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Discoveries unfold in skin cancer research


Genistein has been proven to reduce UVB-induced skin tumors and inhibit UVB-induced erythema in human skin.

New York - Skin cancer and its prevention are high on the agenda of dermatologists and cancer researchers worldwide. New research on genistein (a compound found in soya beans and soy foods), the use of high-resolution ultrasound during Mohs surgery for skin cancers, and the kinetics of skin lesions as they progress to skin cancers are all new points of interest in the battle against this disease, reports Ellen S. Marmur, M.D., chief, division of dermatologic surgery, Mount Sinai Medical Center. Dr. Marmur spoke on these topics at the 8th Annual Mount Sinai Winter Symposium, here.

Genistein belongs to the isoflavone class of flavonoids. Also classified as a phytoestrogen, this substance is a plant-derived non-steroidal compound that displays estrogen-like activity. Epidemiological and clinical studies show an inverse correlation between soy diets and human cancer mortality. Animal studies show that soy diets inhibit chemical- and radiation-induced cancers.

According to Dr. Marmur, "Genistein has been proven to have a high anti-carcinogenic activity, especially in fermented soy products (e.g., soy sauce), and new research by Dr. Huachen Wei shows it is effective against UV-induced skin cancer and aging."


Genistein has been proven to reduce UVB-induced skin tumors and inhibit UVB-induced erythema in human skin. Human studies with genistein have shown thymidine dimer production protection, gross observation of MED protection, as well as PCNA (peripheral nuclear cellular antigen) tumor protein production.

"Research suggests that soy isoflavones benefit humans in four ways: as estrogens and anti-estrogens, as cancer enzyme inhibitors, as antioxidants, and as immune system enhancers or stimulants," Dr. Marmur says.

Genistein is available systemically for adults and is already is use by cancer and transplant patients. The topical form of genistein, which will be available soon, may help prevent erythema and the development of skin cancers.


The Longport Episcan I-200, an HRUS (high resolution ultrasound), uses 20 MHz, 30 MHz or 50 MHz center frequency ultrasound probes. This makes it suitable for imaging the skin and superficial soft tissue up to a depth of approximately 2 cm at a very high resolution.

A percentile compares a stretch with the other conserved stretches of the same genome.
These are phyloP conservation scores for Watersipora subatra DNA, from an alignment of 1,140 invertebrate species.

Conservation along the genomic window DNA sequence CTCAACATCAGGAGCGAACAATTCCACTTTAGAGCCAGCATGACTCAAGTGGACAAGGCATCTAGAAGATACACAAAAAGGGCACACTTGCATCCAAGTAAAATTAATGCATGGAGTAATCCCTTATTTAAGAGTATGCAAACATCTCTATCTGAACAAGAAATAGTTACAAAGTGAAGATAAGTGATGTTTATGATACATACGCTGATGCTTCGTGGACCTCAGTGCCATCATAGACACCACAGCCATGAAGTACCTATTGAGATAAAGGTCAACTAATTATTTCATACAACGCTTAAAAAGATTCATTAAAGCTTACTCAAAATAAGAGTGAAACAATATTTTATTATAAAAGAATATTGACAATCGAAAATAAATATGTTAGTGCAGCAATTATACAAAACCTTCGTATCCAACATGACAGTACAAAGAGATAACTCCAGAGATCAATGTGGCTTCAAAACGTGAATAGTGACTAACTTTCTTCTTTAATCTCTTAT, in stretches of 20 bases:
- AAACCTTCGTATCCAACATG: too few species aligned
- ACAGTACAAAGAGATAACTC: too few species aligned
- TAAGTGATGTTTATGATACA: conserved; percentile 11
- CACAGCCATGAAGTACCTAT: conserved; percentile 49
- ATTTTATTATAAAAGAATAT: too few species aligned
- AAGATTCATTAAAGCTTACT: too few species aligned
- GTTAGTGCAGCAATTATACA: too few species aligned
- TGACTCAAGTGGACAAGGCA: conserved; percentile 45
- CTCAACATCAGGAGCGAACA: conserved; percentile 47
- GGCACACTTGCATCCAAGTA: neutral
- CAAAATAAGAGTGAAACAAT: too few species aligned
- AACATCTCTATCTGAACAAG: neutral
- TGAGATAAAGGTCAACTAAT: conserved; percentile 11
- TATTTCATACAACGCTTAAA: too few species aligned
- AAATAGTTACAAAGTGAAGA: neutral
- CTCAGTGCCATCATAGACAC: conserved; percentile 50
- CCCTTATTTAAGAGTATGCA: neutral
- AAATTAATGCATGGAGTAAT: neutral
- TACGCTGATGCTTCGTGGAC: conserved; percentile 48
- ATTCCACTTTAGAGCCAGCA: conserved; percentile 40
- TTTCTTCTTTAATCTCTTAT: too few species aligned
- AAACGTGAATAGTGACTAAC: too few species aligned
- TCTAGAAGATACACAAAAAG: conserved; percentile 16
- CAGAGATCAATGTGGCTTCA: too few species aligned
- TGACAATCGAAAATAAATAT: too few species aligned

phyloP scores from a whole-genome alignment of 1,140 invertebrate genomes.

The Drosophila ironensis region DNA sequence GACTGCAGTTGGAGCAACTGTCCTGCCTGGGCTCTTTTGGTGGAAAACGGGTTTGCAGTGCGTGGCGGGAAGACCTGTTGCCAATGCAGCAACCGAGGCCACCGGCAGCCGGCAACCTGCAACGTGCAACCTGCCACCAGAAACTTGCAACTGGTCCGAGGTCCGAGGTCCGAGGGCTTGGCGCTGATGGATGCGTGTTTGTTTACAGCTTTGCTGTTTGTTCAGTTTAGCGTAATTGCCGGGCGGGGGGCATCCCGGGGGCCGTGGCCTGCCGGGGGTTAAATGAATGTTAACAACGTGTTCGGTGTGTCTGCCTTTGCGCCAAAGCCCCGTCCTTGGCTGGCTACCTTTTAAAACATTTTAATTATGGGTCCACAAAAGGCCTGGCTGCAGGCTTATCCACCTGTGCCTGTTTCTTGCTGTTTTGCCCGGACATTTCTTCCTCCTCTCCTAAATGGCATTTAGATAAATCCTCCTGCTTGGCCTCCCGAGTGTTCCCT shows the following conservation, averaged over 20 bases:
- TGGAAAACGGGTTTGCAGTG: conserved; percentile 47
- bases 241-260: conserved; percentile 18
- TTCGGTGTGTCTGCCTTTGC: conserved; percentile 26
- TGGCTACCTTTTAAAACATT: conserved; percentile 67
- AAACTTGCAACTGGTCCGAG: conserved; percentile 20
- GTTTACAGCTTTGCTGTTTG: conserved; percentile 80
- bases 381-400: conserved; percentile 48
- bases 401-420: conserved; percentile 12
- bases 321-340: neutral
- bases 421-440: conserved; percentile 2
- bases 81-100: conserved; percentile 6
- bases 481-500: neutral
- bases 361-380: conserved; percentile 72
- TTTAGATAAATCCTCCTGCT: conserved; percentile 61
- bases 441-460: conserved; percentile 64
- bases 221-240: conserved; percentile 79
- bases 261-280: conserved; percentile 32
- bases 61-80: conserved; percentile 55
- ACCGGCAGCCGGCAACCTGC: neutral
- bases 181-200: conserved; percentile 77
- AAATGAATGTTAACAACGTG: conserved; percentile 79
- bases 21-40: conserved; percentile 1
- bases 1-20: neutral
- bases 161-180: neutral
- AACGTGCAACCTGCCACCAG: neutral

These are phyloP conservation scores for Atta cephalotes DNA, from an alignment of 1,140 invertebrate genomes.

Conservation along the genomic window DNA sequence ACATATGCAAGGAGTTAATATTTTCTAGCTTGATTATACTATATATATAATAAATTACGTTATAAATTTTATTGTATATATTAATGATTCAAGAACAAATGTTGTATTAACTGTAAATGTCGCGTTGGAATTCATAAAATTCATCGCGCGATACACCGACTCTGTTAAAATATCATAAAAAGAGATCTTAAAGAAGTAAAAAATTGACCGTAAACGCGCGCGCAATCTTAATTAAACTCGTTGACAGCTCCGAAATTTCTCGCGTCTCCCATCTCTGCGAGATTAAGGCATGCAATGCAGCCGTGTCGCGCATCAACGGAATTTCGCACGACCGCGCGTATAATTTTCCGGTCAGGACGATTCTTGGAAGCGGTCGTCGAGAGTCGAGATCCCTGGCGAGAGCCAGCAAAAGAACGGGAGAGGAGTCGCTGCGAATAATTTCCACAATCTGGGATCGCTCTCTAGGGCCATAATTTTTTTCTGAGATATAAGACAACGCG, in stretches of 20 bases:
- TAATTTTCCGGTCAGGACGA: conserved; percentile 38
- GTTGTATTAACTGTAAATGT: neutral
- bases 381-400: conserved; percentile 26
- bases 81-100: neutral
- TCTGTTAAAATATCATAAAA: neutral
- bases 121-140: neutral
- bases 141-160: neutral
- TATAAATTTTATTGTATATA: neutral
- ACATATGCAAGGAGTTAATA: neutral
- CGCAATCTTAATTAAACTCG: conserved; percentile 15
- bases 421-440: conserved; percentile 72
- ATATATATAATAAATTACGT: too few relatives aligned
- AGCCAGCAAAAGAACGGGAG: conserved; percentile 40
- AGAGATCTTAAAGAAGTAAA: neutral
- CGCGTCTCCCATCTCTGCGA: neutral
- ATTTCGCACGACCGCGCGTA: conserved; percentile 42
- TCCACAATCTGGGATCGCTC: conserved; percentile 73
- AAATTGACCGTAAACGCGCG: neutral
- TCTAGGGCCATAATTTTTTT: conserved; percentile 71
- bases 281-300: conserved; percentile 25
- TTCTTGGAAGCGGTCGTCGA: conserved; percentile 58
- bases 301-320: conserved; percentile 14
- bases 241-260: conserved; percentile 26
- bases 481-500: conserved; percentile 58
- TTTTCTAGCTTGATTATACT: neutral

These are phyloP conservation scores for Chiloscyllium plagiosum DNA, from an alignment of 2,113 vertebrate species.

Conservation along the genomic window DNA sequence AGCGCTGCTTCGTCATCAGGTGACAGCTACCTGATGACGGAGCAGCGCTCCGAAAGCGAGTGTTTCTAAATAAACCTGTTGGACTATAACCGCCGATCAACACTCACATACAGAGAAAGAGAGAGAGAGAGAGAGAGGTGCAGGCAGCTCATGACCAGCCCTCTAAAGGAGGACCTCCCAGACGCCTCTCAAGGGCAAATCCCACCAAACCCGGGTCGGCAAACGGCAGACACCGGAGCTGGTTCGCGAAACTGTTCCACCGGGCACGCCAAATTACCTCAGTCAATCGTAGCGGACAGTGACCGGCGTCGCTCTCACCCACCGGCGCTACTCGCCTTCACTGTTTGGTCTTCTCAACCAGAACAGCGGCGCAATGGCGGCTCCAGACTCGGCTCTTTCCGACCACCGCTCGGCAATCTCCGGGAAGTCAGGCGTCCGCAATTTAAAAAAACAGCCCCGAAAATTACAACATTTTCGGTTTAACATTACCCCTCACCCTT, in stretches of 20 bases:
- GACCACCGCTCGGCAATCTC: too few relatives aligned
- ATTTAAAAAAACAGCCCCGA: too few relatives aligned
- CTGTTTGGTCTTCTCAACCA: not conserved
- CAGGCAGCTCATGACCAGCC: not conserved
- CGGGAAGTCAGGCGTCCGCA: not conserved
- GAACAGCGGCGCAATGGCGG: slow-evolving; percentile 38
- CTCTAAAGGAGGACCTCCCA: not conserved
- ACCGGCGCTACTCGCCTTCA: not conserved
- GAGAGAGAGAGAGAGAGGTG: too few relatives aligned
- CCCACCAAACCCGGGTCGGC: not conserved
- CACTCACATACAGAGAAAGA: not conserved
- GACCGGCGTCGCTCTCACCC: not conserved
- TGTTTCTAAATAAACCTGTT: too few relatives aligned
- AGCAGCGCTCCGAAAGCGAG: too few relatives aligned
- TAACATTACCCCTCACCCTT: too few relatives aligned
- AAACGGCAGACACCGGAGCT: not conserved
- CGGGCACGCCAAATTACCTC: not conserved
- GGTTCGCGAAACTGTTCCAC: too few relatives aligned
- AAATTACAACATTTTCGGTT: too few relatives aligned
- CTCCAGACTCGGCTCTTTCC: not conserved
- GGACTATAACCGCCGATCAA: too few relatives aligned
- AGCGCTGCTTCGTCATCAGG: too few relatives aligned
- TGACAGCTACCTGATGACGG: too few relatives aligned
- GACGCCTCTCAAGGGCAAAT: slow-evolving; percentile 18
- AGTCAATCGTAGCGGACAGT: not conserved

The investigator cites a sequentially enrolled 20-patient study with high-resolution ultrasound in Mohs surgery where HRUS measurements were conducted by two independent physicians, clinical measurements by a blinded third physician, and Mohs surgery according to clinical evaluation and comparison of HRUS and clinical judgment.

Dr. Marmur concludes, "HRUS can help in preventing second-stage procedures. Currently, 40 percent of Mohs surgery requires a second stage. This leads to added costs of time and fees for the patient. Fewer stages will also enable the surgeon to complete more surgeries in one day."

Dr. Marmur cites other applications of HRUS. The Mount Sinai Division of Dermatologic Surgery has several research studies under way using HRUS for cosmetic purposes, including a comparison study of echogenicity of a wide range of filler products, the use of HRUS to determine the depth of filler products, as well as using HRUS in training physicians to inject filler products at the appropriate depth.

AK fighting advances

The third update Dr. Marmur offered was the kinetics of the progression of actinic keratoses (AK) to squamous cell carcinoma (SCC).

"We know from prior mathematical studies that 5 percent to 10 percent of actinic keratoses will become squamous cell carcinoma. Which actinic keratoses will convert to squamous cell carcinoma is impossible to study at this point," Dr. Marmur says.

Deeming a human prospective study unethical to find out when those actinic keratoses will become squamous cell carcinomas, the investigator performed a human retrospective database study to estimate this time course of progression.

Dr. Marmur and her team examined the clinical histories of all patients diagnosed pathologically with SCC between Jan. 1, 2004, and June 30, 2005. The clinical histories were then examined for previous pathologically confirmed AKs at the subsequent site of the SCC. Lesion locations were matched using physician descriptions of the surgical site. Of the total patient population (n=5191), 68 patients were determined to have had a pathologically confirmed diagnosis of an AK at the same site as the subsequent pathologically confirmed SCC.

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